How Trump Ignited the Right’s Fascination with Fascism

by | Apr 25, 2024 | Politics, Corruption & Criminality

Image: The Hartmann Report

How Trump Ignited the Right’s Fascination with Fascism

by | Apr 25, 2024 | Politics, Corruption & Criminality

Image: The Hartmann Report

Trump's vision of fascism—supported by the neofascist ideologues behind Project 2025 and Project 47—is claiming the Democratic Party is so extreme it’s a threat and needs to done away with.

Republished with permission from Thom Hartmann

Like good fascists throughout modern history, Donald Trump and the RNC are rolling out a program to try to intimidate minorities and Democratic voters so badly they’ll leave polling places without voting.

Hugh Jackson writes about it for the Nevada Current:

“Donald Trump and the Republican National Committee on Friday announced a ‘100,000 person strong’ program designed to harass election officials and their employees and discredit democracy in Nevada and a dozen other states.

“In a statement announcing its Orwellian named ‘election integrity program,’ the RNC said it is ‘establishing a robust network of monitoring, and protection against any violation or fraud.’”

Claiming fraud or proclaiming the illegitimacy of their political opposition is an old, old trick. And now Trump’s RNC is embracing that claim and the other major aspects of fascism with gusto.

But to start at the beginning, Trump kicked off the formal part of his campaign for president back in 2016 by tweeting a famous quote from Benito Mussolini: “It is better to live one day as a lion than 100 years as a sheep.” When Chuck Todd asked him about it on Meet The Press, he said:

“It’s a very good quote, it’s a very interesting quote, and I know it… I know who said it. But what difference does it make whether it’s Mussolini or somebody else?”

People throw around Mussolini’s name (he invented modern-day fascism and coined the word) and point to much of Trump’s behavior and the promises he and other Republicans have made as indicators of a fascist streak in GOP politics. Is it a reasonable analogy? And if Trump fails, are there other wannabe Republican Mussolinis waiting in the wings?

Through most of the 1920s, America had a positive fascination with Italian fascism. Hitler and Franco wouldn’t come to power until 1933, and Tojo didn’t rule Japan until 1941: back in the ’20s we had little idea where the fascist movements would end up.

One of Mussolini’s most famous speeches was 97 years ago next month, his “Ascension Day” declaration of May 26, 1927, in which he outlined fascism’s true goals.

One of his first points was the need for Italian racial purity. In an earlier speech, he’d pointed to the large number of Italian immigrants in the United States, praising “my fellow citizens who are working to make America great.”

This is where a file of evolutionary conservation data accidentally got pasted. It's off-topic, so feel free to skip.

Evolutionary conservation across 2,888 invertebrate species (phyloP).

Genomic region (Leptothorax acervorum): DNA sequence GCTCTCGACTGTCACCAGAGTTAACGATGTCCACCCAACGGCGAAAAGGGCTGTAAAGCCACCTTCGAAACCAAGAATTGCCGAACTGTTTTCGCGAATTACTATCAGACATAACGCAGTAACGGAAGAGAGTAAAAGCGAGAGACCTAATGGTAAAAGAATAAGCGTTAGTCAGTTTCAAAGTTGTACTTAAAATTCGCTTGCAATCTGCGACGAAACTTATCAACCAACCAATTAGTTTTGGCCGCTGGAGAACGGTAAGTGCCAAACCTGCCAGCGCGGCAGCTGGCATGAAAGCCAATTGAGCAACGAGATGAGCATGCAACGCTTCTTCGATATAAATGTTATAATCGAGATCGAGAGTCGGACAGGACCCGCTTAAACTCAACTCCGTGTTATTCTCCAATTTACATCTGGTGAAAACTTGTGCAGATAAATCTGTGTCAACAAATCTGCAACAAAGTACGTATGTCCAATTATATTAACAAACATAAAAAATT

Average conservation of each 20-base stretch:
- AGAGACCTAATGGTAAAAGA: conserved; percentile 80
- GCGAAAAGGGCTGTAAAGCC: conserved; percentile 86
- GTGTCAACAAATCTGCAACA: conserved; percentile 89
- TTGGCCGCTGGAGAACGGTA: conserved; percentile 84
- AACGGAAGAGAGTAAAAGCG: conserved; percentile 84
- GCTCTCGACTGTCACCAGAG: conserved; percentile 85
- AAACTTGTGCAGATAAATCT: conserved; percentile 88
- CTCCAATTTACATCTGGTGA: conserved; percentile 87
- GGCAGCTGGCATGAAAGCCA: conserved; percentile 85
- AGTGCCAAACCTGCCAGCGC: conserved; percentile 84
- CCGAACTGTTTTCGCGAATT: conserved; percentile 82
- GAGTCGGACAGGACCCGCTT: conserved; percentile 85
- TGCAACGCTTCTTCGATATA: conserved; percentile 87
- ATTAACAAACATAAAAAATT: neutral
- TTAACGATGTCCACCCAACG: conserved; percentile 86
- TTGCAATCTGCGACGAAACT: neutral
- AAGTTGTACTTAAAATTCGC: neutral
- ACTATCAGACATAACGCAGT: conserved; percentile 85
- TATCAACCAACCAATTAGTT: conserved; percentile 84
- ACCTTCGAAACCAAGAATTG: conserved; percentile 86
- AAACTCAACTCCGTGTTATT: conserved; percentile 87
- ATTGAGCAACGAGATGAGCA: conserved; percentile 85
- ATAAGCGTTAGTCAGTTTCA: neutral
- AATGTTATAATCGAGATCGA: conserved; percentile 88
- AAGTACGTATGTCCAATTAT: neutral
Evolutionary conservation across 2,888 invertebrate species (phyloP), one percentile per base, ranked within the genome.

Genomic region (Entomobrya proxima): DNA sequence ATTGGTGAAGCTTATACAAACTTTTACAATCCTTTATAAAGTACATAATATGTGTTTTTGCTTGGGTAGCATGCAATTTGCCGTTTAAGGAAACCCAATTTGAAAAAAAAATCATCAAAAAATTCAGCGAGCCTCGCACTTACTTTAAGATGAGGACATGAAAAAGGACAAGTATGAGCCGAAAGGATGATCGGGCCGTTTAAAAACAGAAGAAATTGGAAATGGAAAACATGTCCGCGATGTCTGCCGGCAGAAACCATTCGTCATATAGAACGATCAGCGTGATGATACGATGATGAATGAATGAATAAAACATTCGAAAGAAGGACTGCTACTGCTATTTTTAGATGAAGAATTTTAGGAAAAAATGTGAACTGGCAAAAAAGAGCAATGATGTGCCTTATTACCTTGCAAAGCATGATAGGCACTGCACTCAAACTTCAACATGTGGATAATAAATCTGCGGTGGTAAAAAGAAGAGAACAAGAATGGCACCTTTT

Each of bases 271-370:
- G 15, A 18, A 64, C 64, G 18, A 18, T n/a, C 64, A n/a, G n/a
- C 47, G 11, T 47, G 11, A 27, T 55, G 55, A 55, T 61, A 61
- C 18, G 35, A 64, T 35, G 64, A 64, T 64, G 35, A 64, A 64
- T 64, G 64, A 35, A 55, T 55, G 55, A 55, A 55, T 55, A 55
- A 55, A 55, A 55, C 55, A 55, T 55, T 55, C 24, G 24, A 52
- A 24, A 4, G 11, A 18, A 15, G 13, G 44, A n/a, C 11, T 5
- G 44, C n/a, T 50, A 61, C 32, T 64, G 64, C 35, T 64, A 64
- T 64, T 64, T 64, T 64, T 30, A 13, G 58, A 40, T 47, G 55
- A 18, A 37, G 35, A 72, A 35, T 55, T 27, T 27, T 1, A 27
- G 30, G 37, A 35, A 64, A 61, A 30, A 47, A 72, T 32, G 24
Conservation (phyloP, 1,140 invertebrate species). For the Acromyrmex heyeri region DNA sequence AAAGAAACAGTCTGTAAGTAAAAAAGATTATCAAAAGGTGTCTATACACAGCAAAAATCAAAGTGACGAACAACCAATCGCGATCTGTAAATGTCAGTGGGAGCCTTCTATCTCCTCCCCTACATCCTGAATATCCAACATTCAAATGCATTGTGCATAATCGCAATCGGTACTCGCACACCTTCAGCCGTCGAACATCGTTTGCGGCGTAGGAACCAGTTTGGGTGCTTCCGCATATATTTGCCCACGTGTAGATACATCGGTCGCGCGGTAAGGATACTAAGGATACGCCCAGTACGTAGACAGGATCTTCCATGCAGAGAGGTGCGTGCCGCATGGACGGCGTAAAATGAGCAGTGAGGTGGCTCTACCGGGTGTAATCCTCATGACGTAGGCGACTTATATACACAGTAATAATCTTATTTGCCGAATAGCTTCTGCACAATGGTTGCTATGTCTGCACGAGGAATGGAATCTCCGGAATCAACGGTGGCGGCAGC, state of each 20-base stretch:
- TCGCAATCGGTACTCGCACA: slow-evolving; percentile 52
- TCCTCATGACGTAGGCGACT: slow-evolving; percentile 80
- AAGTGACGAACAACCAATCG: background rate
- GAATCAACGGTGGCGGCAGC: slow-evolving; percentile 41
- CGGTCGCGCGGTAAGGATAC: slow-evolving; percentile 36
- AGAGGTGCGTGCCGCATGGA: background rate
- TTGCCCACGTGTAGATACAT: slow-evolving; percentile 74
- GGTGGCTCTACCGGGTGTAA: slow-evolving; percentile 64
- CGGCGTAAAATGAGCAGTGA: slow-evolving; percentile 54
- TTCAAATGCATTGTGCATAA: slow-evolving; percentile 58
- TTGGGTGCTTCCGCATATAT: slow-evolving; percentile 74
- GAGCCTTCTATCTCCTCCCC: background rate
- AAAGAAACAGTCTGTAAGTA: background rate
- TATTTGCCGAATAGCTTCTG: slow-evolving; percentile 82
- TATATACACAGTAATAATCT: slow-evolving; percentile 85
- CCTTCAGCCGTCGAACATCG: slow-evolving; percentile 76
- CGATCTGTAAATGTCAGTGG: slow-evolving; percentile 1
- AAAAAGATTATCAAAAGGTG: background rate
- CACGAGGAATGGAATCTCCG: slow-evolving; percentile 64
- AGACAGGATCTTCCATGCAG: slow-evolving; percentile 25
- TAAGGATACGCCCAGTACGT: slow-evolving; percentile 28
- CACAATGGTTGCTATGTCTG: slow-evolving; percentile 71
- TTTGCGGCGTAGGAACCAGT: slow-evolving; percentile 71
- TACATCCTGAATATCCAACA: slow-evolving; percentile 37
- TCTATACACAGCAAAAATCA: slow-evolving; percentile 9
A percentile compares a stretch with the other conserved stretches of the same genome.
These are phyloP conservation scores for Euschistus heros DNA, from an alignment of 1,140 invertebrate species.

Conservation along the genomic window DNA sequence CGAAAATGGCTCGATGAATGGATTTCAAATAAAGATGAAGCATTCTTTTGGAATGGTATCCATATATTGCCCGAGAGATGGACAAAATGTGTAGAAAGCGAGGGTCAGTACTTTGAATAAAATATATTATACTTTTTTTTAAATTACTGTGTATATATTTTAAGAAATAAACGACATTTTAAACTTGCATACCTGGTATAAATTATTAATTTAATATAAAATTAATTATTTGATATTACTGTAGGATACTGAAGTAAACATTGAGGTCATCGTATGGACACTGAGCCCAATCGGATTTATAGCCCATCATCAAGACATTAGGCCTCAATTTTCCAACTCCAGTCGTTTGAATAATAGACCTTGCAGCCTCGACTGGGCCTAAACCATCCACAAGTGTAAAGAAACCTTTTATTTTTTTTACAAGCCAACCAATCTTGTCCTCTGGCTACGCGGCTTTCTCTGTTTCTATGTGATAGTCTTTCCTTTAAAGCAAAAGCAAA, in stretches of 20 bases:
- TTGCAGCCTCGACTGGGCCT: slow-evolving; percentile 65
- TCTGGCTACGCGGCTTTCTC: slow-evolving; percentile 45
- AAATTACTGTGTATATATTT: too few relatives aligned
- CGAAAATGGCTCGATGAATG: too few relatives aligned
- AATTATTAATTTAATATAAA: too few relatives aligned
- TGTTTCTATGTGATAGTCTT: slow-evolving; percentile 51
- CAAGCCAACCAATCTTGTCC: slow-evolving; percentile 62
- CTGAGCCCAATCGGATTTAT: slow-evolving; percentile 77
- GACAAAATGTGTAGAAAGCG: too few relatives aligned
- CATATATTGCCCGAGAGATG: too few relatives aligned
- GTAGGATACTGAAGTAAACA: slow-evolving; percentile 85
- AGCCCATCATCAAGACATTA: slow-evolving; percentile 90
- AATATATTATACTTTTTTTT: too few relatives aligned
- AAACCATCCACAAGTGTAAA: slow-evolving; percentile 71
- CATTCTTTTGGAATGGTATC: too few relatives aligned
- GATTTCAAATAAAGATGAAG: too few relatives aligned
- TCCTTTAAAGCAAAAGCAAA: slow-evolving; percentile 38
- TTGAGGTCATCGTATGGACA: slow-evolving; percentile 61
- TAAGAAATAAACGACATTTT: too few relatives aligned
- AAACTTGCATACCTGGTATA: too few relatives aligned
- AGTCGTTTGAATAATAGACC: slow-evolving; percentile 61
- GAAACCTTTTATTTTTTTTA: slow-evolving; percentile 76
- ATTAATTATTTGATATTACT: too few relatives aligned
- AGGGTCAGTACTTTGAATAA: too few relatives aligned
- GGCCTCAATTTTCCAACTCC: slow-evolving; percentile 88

In his Ascension Day speech his embrace of racial eugenics and the use of violence by the state to enforce it was even more blunt:

“It is social hygiene; it is prophylaxis on a national level. These individuals are being removed from circulation just as a doctor quarantines an infected person. But then, who are those people who impute terror to our most humane revolution? It seems people no longer have any idea of what terror truly is. … Whited sepulchers! Sepulchers full of fetid waste! Do not dare speak of ‘terror’ when the Fascist revolution is simply doing its duty: defending itself!”

Speaking to a nearly all-white audience in Minnesota, Trump echoed Mussolini’s admiration for the racial purity of the crowd:

“You have good genes, you know that, right? You have good genes. A lot of it is about the genes, isn’t it, don’t you believe? The racehorse theory. You think we’re so different? You have good genes in Minnesota. …

“Every family in Minnesota needs to know about sleepy Joe Biden’s extreme plan to flood your state with an influx of [Black] refugees from Somalia, from other places all over the planet.”

Mussolini tolerated no opposition either within his Fascist Party or within the government itself. He ultimately outlawed all political opposition, bragging about it in his Ascension Day speech:

“Opposition is not necessary for the functioning of a healthy political regime. Opposition is foolish, superfluous in a totalitarian regime like the Fascist Regime. … Therefore let no one hope that after this discourse anti-Fascist newspapers will be seen. No! Nor that the resurrection of anti-Fascist groups will be allowed. Never!”

Trump has a similar view of political opposition, and has pledged to “go after” Democrats and the media if he gets back into the White House. Saying that Democrats want “to destroy America and to destroy the American Dream,” five months ago, using “vermin,” one of Mussolini’s favorite words, he added:

“[W]e pledge to you that we will root out the communists, Marxists, fascists and the radical left thugs that live like vermin within the confines of our country.”

Mussolini and Trump share a passion for violence as a way of solving political and social problems. Mussolini addressed it in that famous speech:

“I have advocated for violence nearly my entire life; I did so when I was at the head of Italian Socialism, and at that time I struck fear into the sometimes exuberant bellies of my fellow party members, with many warlike forecasts: the ‘bloodbath,’ the ‘historic days.’ I wanted to test the combat effectiveness of this mythical, intangible entity called the Italian proletariat. …

“All the elements are in line: and when they are not, I whip them. Let no one delude himself into thinking that I do not know what is happening in the country, even in the smallest village in Italy. I may find out a little late, but in the end I know about it. And then my sword arrives, just as it recently arrived in one large city, where I distinguished between those Fascists who work and who set a good example, from those who do not know how to set a good example.”

And here in America, being “rooted out” may be the least of the worries of elected Democrats and members of the media if Trump gets reelected. He has long history of embracing violent rhetoric and encouraging violence among his supporters. On January 6th he came right out and told his followers they’d “lose” if they didn’t “fight like hell” against Congress and Mike Pence to keep him in the White House.

Back in 2020, ABC News identified “54 cases invoking ‘Trump’ in connection with violence, threats, alleged assaults.” The network noted: